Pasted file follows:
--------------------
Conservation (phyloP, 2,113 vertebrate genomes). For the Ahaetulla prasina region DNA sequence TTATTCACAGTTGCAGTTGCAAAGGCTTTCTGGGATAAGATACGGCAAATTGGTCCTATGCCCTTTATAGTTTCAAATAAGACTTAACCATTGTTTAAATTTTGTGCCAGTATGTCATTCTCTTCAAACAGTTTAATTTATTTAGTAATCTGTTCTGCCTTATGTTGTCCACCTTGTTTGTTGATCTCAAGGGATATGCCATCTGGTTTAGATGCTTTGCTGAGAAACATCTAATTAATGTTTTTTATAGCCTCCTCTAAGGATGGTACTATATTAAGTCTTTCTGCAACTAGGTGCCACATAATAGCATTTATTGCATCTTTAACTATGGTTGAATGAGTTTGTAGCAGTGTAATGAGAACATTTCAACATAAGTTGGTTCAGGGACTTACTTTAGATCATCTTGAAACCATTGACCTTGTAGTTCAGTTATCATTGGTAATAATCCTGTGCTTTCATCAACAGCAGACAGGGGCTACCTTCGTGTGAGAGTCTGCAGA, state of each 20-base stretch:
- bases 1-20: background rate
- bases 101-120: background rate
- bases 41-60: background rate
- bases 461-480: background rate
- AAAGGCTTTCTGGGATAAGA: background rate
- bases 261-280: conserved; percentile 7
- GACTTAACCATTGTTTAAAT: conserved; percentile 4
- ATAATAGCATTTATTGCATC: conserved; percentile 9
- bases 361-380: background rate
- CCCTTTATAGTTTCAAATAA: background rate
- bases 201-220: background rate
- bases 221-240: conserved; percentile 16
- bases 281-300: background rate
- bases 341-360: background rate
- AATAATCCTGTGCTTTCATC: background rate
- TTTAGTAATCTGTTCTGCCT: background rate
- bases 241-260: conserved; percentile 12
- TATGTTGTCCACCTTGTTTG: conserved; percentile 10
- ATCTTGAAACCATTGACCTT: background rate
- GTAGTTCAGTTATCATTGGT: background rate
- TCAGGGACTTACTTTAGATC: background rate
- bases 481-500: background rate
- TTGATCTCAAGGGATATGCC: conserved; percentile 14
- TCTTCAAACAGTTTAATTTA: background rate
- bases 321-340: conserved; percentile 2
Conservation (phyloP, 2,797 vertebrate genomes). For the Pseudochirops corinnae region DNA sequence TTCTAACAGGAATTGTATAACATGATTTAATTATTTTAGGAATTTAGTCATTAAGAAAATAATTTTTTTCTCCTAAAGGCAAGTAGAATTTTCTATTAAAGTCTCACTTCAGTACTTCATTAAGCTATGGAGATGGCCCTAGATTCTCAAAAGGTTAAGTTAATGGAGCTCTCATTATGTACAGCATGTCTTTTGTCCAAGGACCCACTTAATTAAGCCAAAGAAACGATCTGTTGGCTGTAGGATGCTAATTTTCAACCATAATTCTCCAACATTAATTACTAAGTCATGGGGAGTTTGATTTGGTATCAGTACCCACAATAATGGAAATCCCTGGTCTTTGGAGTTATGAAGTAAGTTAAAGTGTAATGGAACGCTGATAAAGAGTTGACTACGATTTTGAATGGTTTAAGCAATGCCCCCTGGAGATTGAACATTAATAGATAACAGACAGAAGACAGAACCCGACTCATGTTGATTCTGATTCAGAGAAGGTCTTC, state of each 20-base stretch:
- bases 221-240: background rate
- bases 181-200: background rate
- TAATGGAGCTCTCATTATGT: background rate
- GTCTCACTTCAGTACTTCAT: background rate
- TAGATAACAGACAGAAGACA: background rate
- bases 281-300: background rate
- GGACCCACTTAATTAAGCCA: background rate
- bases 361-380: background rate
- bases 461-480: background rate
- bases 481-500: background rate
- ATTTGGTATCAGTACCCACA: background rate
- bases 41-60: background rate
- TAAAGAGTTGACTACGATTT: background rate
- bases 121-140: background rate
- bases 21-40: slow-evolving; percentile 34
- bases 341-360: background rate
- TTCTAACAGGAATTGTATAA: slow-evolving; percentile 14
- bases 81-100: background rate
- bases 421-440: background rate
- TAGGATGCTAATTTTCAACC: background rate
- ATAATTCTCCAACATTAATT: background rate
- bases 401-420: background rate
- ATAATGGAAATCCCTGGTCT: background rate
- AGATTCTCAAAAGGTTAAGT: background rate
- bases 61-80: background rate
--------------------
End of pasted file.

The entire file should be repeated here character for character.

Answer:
Conservation (phyloP, 2,113 vertebrate genomes). For the Ahaetulla prasina region DNA sequence TTATTCACAGTTGCAGTTGCAAAGGCTTTCTGGGATAAGATACGGCAAATTGGTCCTATGCCCTTTATAGTTTCAAATAAGACTTAACCATTGTTTAAATTTTGTGCCAGTATGTCATTCTCTTCAAACAGTTTAATTTATTTAGTAATCTGTTCTGCCTTATGTTGTCCACCTTGTTTGTTGATCTCAAGGGATATGCCATCTGGTTTAGATGCTTTGCTGAGAAACATCTAATTAATGTTTTTTATAGCCTCCTCTAAGGATGGTACTATATTAAGTCTTTCTGCAACTAGGTGCCACATAATAGCATTTATTGCATCTTTAACTATGGTTGAATGAGTTTGTAGCAGTGTAATGAGAACATTTCAACATAAGTTGGTTCAGGGACTTACTTTAGATCATCTTGAAACCATTGACCTTGTAGTTCAGTTATCATTGGTAATAATCCTGTGCTTTCATCAACAGCAGACAGGGGCTACCTTCGTGTGAGAGTCTGCAGA, state of each 20-base stretch:
- bases 1-20: background rate
- bases 101-120: background rate
- bases 41-60: background rate
- bases 461-480: background rate
- AAAGGCTTTCTGGGATAAGA: background rate
- bases 261-280: conserved; percentile 7
- GACTTAACCATTGTTTAAAT: conserved; percentile 4
- ATAATAGCATTTATTGCATC: conserved; percentile 9
- bases 361-380: background rate
- CCCTTTATAGTTTCAAATAA: background rate
- bases 201-220: background rate
- bases 221-240: conserved; percentile 16
- bases 281-300: background rate
- bases 341-360: background rate
- AATAATCCTGTGCTTTCATC: background rate
- TTTAGTAATCTGTTCTGCCT: background rate
- bases 241-260: conserved; percentile 12
- TATGTTGTCCACCTTGTTTG: conserved; percentile 10
- ATCTTGAAACCATTGACCTT: background rate
- GTAGTTCAGTTATCATTGGT: background rate
- TCAGGGACTTACTTTAGATC: background rate
- bases 481-500: background rate
- TTGATCTCAAGGGATATGCC: conserved; percentile 14
- TCTTCAAACAGTTTAATTTA: background rate
- bases 321-340: conserved; percentile 2
Conservation (phyloP, 2,797 vertebrate genomes). For the Pseudochirops corinnae region DNA sequence TTCTAACAGGAATTGTATAACATGATTTAATTATTTTAGGAATTTAGTCATTAAGAAAATAATTTTTTTCTCCTAAAGGCAAGTAGAATTTTCTATTAAAGTCTCACTTCAGTACTTCATTAAGCTATGGAGATGGCCCTAGATTCTCAAAAGGTTAAGTTAATGGAGCTCTCATTATGTACAGCATGTCTTTTGTCCAAGGACCCACTTAATTAAGCCAAAGAAACGATCTGTTGGCTGTAGGATGCTAATTTTCAACCATAATTCTCCAACATTAATTACTAAGTCATGGGGAGTTTGATTTGGTATCAGTACCCACAATAATGGAAATCCCTGGTCTTTGGAGTTATGAAGTAAGTTAAAGTGTAATGGAACGCTGATAAAGAGTTGACTACGATTTTGAATGGTTTAAGCAATGCCCCCTGGAGATTGAACATTAATAGATAACAGACAGAAGACAGAACCCGACTCATGTTGATTCTGATTCAGAGAAGGTCTTC, state of each 20-base stretch:
- bases 221-240: background rate
- bases 181-200: background rate
- TAATGGAGCTCTCATTATGT: background rate
- GTCTCACTTCAGTACTTCAT: background rate
- TAGATAACAGACAGAAGACA: background rate
- bases 281-300: background rate
- GGACCCACTTAATTAAGCCA: background rate
- bases 361-380: background rate
- bases 461-480: background rate
- bases 481-500: background rate
- ATTTGGTATCAGTACCCACA: background rate
- bases 41-60: background rate
- TAAAGAGTTGACTACGATTT: background rate
- bases 121-140: background rate
- bases 21-40: slow-evolving; percentile 34
- bases 341-360: background rate
- TTCTAACAGGAATTGTATAA: slow-evolving; percentile 14
- bases 81-100: background rate
- bases 421-440: background rate
- TAGGATGCTAATTTTCAACC: background rate
- ATAATTCTCCAACATTAATT: background rate
- bases 401-420: background rate
- ATAATGGAAATCCCTGGTCT: background rate
- AGATTCTCAAAAGGTTAAGT: background rate
- bases 61-80: background rate